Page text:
AB - • Context. - Despite several publications attesting to its accuracy and value, cytology is rarely used for preliminary autopsy diagnosis in the United States. Postmortem cytodiagnosis has the potential to increase the accuracy and specificity of the provisional and final autopsy diagnoses, increase resident interest in cytodiagnostic techniques, and direct pathologists to request pertinent special studies, such as microbial cultures and special stains. Objective. - To assess and illustrate the value of cytodiagnostic techniques for improving autopsy quality assurance and resident education. Design. - Eighty-five samples were evaluated from 49 nonconsecutive autopsies. Sixty-five focal lesions were sampled by direct scraping. Diffuse lung consolidation was sampled by fine-needle aspiration (20 samples). Smears and cytocentrifuge preparations of fine-needle aspirations were routinely stained by both Papanicolaou and Romanowski methods. Cytologic diagnoses were compared with final autopsy diagnoses, and both cytology and pertinent histology were reviewed. Results. - Clinical or radiographic antemortem site-specific diagnoses had been made in 28 (33%) of the 85 samples. A definite diagnosis was made by postmortem cytology in 68 (80%) of 85 samples, and these diagnoses could contribute to provisional autopsy diagnosis in 46 instances (68%). Resident and faculty enthusiasm for the use of cytology in the autopsy suite has increased during the 7 years following the study. Case examples illustrating the benefits of postmortem cytology are provided. Conclusions. - Postmortem cytology benefits both autopsy quality and resident education.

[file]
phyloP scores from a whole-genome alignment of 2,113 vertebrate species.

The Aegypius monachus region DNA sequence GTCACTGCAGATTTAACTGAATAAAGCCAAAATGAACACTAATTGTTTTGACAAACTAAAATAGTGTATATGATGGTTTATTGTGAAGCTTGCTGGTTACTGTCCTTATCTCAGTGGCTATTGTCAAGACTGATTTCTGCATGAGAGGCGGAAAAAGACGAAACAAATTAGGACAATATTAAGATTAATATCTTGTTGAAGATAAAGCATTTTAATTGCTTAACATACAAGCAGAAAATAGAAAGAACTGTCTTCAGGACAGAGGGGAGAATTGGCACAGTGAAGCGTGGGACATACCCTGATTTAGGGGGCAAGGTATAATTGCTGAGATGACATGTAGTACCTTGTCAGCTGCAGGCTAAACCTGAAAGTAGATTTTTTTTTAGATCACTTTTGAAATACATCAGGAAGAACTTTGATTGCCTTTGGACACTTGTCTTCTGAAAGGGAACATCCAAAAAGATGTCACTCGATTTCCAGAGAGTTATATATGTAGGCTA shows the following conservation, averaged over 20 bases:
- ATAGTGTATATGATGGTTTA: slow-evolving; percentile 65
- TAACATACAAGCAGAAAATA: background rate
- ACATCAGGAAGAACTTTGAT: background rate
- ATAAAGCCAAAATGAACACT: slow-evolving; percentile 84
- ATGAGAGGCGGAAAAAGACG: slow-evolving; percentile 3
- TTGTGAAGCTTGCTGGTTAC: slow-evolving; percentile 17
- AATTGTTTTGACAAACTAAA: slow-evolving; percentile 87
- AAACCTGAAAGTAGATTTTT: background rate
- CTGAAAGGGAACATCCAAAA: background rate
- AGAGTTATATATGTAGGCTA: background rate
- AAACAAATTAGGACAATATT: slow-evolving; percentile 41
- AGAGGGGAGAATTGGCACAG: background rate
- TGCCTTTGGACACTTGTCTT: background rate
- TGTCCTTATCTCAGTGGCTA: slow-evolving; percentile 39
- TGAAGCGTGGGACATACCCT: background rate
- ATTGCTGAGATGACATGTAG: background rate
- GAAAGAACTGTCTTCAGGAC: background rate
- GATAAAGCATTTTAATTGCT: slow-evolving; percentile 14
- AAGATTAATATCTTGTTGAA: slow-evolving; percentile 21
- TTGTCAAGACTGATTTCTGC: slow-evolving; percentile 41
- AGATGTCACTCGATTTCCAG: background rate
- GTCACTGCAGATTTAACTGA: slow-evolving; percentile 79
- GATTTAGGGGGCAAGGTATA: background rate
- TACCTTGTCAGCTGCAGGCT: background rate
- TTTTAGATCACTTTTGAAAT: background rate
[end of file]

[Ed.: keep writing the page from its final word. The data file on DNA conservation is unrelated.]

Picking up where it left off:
UR - http://www.scopus.com/inward/record.url?scp=34447309350&partnerID=8YFLogxK

UR - http://www.scopus.com/inward/citedby.url?scp=34447309350&partnerID=8YFLogxK

M3 - Article

VL - 131

SP - 1056

EP - 1062

JO - Archives of Pathology and Laboratory Medicine

JF - Archives of Pathology and Laboratory Medicine

SN - 0003-9985

IS - 7

ER -